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Obituaries

Suliman Olayan, 83; Financier and Self-Made Billionaire Businessman

July 13, 2002|DENNIS McLELLAN | TIMES STAFF WRITER

Suliman Olayan, a wealthy Saudi financier who rose from his middle-class beginnings to become one of the world's wealthiest people and one of the architects of modern Saudi Arabia, has died. He was 83.

Olayan, whose $8-billion fortune put him at No. 38 on the Forbes magazine list of the richest people in the world last year, died July 4 at his home in Manhattan. The cause of death was not announced.

As the founder and chairman of the Olayan Group, an international network of more than 50 companies, Olayan made his fortune in energy, insurance, consumer goods ventures and investments.

And, as has often been pointed out in the media, he did it without having any blood connections to the Saudi royal family. As Olayan once told the Financial Times of London: "I made it on my own and as a commoner."

He began amassing his wealth in 1947 after taking out an $8,000 loan on his house and starting a small trucking company.

His General Contracting Co. soon won a large subcontract from Bechtel Corp. to help build the Trans-Arabian Pipeline, which linked oilfields in eastern Saudi Arabia to terminals in Lebanon.

Olayan eventually set up a joint venture with Bechtel, one of his many businesses in Saudi Arabia, which include a large food and consumer distribution company with exclusive licenses from General Foods, Pillsbury, Kimberly-Clark and Burger King, and other multinational corporations.

Olayan also helped his country's development by founding its first insurance company, its first public utility and numerous joint ventures. His company also helped build a Saudi airport.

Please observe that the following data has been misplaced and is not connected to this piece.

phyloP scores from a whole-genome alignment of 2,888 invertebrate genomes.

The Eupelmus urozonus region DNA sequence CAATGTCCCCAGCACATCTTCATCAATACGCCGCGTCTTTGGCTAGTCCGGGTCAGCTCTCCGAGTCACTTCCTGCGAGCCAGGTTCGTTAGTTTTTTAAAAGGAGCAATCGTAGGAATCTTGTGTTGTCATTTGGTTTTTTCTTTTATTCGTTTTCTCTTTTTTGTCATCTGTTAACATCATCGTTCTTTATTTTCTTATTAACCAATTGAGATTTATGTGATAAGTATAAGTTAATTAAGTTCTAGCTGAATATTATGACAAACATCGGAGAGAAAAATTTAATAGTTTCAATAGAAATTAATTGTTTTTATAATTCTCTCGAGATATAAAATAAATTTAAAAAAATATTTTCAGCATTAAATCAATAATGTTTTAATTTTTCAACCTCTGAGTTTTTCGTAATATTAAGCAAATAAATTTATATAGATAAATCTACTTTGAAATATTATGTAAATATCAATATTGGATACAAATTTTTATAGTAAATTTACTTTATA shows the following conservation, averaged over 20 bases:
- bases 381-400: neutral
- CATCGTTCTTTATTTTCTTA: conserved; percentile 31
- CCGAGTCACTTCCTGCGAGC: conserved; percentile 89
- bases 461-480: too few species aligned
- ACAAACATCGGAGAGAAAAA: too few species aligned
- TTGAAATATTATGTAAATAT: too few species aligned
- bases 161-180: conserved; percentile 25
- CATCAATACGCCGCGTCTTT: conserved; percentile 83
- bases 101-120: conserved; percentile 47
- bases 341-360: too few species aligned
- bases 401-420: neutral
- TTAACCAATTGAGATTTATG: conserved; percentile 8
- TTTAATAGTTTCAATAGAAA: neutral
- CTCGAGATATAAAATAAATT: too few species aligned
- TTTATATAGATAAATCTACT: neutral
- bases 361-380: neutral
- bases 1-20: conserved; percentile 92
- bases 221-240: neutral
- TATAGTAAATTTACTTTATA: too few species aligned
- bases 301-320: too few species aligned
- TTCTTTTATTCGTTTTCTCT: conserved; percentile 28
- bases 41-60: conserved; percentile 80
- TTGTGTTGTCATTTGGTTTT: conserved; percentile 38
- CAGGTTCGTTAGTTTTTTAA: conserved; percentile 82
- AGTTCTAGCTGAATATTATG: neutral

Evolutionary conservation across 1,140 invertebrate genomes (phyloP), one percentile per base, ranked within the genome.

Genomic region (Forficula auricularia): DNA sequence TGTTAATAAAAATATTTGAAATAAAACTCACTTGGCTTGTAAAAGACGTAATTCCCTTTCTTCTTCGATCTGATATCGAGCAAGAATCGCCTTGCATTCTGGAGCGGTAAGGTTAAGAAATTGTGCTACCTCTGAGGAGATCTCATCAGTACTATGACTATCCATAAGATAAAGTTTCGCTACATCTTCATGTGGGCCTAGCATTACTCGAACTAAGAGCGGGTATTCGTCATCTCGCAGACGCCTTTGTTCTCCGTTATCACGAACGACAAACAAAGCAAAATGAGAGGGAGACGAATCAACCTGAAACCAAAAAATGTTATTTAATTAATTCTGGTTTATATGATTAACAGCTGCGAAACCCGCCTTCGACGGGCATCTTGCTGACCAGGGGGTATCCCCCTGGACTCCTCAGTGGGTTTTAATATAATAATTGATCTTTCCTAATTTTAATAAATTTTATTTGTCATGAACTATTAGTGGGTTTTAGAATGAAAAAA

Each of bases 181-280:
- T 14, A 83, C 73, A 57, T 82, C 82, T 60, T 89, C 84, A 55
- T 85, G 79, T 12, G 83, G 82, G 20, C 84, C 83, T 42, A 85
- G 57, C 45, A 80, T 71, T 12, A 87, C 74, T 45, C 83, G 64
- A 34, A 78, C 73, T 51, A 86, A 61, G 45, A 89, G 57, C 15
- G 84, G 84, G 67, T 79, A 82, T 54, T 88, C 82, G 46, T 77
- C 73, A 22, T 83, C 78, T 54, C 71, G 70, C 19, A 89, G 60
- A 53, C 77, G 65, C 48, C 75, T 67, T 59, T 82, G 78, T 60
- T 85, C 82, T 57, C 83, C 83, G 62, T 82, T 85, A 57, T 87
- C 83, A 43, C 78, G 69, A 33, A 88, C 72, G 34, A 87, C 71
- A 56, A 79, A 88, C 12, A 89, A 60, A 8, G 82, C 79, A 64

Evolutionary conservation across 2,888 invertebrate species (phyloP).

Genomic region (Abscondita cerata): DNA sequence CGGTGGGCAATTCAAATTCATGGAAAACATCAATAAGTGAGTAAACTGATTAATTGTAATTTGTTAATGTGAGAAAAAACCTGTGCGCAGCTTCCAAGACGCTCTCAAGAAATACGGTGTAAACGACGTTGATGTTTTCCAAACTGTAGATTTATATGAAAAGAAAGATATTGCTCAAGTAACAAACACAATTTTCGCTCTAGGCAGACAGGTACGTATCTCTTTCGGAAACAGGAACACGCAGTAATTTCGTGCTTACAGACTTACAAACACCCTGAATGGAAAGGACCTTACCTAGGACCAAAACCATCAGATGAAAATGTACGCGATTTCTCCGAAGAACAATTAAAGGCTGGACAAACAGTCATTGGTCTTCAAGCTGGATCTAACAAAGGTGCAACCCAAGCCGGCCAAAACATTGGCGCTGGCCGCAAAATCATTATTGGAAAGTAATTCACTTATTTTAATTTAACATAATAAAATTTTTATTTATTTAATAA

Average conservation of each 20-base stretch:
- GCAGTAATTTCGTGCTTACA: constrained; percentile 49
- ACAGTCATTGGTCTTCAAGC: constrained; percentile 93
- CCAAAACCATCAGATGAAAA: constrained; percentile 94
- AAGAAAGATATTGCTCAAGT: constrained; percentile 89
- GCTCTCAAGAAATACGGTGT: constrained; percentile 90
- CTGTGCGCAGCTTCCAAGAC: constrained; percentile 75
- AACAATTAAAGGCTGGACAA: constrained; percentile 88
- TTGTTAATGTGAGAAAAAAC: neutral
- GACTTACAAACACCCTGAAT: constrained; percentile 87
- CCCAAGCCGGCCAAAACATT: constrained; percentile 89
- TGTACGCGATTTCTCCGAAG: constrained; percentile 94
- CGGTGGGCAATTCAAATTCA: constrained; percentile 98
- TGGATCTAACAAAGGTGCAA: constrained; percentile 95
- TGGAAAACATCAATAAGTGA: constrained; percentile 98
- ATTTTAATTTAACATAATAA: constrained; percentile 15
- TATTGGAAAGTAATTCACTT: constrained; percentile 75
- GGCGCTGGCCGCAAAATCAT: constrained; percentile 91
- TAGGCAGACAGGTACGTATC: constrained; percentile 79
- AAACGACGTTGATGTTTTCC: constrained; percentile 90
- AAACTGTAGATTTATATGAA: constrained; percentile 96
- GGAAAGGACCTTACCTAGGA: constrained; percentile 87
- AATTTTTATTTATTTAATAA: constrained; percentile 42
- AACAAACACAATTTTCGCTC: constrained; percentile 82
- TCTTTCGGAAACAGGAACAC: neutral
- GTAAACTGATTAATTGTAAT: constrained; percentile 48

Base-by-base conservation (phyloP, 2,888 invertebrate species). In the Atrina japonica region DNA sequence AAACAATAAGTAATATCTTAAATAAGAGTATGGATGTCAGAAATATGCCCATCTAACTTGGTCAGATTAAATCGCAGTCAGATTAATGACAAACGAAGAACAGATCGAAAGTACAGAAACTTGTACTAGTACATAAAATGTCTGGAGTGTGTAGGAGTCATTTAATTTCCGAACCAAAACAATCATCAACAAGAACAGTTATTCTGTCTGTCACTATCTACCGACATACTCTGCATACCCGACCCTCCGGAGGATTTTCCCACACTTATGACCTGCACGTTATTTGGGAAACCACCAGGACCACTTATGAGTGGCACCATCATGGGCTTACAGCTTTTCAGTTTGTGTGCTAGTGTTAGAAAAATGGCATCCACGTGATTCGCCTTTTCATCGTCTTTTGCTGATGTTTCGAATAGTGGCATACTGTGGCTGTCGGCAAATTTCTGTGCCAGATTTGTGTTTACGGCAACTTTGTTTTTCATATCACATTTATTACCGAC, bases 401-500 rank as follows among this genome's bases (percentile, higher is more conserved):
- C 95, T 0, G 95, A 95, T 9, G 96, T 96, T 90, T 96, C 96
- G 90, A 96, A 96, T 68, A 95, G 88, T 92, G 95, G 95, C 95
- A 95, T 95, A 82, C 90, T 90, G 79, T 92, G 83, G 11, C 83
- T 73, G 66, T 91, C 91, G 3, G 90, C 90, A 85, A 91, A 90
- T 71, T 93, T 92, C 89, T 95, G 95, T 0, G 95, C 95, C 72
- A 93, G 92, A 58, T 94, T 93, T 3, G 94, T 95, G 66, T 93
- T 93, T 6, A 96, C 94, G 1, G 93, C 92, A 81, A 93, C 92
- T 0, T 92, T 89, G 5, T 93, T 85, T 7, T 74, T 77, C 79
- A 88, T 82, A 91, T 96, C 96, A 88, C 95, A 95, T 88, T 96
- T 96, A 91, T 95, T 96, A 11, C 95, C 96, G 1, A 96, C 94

His becoming a financier, according to a 1998 profile in the Financial Times of London, was born of necessity: His contracting company was importing everything from the United States, and Saudi banks would not extend credit. At the same time, U.S. banks would not accept his Saudi assets as security, so he began buying blue chip shares on the U.S. market.

Considered a powerful participant in global equity and financial markets, the Olayan Group has minority holdings in numerous public companies in the United States, such as J.P. Morgan Chase, Occidental Petroleum, MetLife and Coca-Cola. In 1981, Forbes magazine called Olayan "perhaps the most important private Saudi investor in the U.S."

Born in a small town about 150 miles northeast of the capital city of Riyadh, Olayan was the son of a merchant who imported spices from Africa. Olayan's mother died shortly after he was born, and his father died when he was 6.

He was later sent to school in Bahrain. Although he excelled academically, Olayan did not attend college. He instead landed a job as an oil gauger, testing petroleum samples for sediment and contaminants.

After returning to Saudi Arabia in 1937, he found work as a truck dispatcher for what became Arabian American Oil Co., or Aramco. He worked his way up to head of warehousing and also served as Aramco's government liaison officer.

To encourage Saudi entrepreneurs, Aramco offered its best employees a yearlong sabbatical to start their own businesses. Although he could have returned to his old job at the end of his 1947 sabbatical, Olayan started his small trucking company and never looked back.

He had homes in New York, London and Lucerne, Switzerland, but lived primarily in Riyadh.

The Olayan Group has announced that Olayan's son, Khaled, chairman of Olayan Financing Co., will succeed his father as chairman of the Olayan Group. Olayan's three daughters--Hayat, Lubna and Hutham--are also executives with the Olayan Group.

In addition to his children, Olayan is survived by his wife, Mary.

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